I confess my spirits lifted a bit at the news that, nationally, "a few hundred" undocumented immigrants are being released from detention because Immi­gra­tion and Cus­toms Enforcement can't afford to keep them locked up. Maybe a few of them can still find work while they wait for their deportation hearings. They can join the lines forming behind the newly unemployed teachers.

If the only humor at hand seems to be of the gallows variety, that suggests something about the absurd state of our national politics. Reportedly, as I write, President Obama is meeting with GOP congressional leaders in an attempt to find a rational compromise; failing that (as is likely), perhaps we can take small comfort in knowing that the effects of the wholesale cuts will not be felt immediately, and, even before too long, "cooler heads will prevail."

Disaster by Design

Except that's hardly the political pattern we've been following in recent years. The meteoric ascendance of Harvard-trained, Texas-grown demagogue Sen. Ted Cruz mirrors at a national level what Texas voters have been watching for a decade or more, at least since disgraced Tom DeLay redrew the state congressional delegation in his own image. With districts as gerrymandered as they are, there's no electoral reward for compromise – even one as lukewarm as that offered by Lite Guv David Dewhurst – and our state politics, in a winner-take-all system, have accordingly become dominated by the hardest-right voters of the Republican primary.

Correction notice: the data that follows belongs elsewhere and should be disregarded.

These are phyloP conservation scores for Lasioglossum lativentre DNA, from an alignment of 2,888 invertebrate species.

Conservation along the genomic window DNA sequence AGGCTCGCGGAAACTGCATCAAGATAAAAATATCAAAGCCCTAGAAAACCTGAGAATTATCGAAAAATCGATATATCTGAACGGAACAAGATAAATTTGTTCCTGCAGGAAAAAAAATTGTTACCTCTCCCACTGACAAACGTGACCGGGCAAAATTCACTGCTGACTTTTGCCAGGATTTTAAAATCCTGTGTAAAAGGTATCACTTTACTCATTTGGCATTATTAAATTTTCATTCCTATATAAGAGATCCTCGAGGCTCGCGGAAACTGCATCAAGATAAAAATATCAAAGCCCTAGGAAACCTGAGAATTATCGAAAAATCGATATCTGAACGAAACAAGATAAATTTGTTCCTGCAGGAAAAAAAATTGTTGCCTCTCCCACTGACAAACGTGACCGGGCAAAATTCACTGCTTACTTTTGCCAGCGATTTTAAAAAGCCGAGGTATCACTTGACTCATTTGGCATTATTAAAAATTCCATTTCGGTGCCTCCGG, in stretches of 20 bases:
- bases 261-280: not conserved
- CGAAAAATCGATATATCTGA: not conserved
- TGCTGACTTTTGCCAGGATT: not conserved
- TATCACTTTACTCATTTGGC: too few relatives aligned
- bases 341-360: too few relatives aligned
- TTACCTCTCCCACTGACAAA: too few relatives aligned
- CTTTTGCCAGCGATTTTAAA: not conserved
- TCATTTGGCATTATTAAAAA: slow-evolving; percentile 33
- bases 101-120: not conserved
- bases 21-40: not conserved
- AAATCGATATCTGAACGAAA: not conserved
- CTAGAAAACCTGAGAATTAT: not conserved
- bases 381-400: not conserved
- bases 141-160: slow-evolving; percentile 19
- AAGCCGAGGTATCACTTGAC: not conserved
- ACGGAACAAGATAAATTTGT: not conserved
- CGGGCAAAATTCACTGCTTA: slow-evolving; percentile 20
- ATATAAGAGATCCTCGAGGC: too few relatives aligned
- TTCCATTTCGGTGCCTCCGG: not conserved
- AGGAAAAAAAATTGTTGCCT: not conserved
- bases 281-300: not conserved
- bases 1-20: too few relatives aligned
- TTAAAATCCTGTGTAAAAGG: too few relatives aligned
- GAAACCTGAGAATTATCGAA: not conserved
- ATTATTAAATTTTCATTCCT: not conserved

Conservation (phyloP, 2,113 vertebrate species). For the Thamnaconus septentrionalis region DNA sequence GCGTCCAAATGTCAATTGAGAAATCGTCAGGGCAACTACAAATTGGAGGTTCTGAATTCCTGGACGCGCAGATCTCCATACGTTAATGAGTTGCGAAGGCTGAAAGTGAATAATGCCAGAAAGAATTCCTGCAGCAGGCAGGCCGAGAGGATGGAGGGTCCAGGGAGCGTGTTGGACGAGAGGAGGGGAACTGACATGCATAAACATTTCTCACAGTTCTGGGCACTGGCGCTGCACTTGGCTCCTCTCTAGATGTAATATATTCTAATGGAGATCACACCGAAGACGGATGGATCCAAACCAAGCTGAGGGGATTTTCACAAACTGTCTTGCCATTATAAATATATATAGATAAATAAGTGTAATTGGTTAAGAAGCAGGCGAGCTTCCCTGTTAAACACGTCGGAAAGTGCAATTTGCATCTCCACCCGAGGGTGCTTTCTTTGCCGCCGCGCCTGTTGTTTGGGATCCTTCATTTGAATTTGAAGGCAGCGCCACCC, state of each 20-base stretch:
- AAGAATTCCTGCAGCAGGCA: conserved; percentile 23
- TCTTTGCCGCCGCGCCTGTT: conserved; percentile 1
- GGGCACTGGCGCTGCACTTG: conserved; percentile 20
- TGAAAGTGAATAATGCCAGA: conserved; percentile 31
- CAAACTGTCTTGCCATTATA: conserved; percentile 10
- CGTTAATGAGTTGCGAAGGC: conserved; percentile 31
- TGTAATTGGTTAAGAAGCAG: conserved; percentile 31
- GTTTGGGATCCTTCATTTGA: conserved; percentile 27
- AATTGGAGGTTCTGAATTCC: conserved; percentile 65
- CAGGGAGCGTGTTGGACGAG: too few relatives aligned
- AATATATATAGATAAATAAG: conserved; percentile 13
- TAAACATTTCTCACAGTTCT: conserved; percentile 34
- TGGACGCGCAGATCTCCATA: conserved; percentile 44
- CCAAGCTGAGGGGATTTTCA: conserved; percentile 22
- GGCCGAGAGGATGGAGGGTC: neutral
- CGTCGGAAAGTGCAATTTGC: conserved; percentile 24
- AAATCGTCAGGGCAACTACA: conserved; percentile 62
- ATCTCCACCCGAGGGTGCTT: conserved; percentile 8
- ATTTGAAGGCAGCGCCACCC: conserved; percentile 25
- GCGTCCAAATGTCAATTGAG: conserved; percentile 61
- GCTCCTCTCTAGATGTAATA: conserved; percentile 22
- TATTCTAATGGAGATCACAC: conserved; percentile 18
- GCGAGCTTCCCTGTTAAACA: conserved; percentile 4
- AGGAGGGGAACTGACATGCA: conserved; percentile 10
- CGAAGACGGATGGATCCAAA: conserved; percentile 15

The situation's a little more complicated in Congress, where the Senate has held an elastic line against the worst reactionary excesses. But when the Democratic leadership is willing to allow the GOP minority, through automatic filibusters, an effective veto over majority rule, we get our current situation: a steamroller in Texas and gridlock in D.C.

Which returns us to the absurdities of "sequestration" and the entire "austerity" program that has been so successful at crippling European economies that our leaders – Democratic and Republican alike – want to reimpose it here. We're fed relentless mainstream media headlines about "Fixing the Debt" – a billionaire-sponsored euphemism for undermining Social Security, Medicare, and Medicaid for the benefit of billionaire tax breaks. We're told to pay more attention to long-term, conjectured deficits instead of the job creation and economic revitalization – and even basic, necessary investments in infrastructure – that would do more than anything else to make those deficit projections collapse.

I wish I could believe we've turned a corner on such nonsense, but facing an absurdist policy like the sequester – which all sides consider so foolish that they're spending most of their time blaming each other for imposing it – there doesn't seem to be much reason for optimism. Maybe when the cuts begin to take actual effect, sufficient public pressure will force a temporary return to reason. At least until the next manufactured crisis.


Posted here is the Obama Administration summary of the estimated Texas and national effects of sequestration for 2013.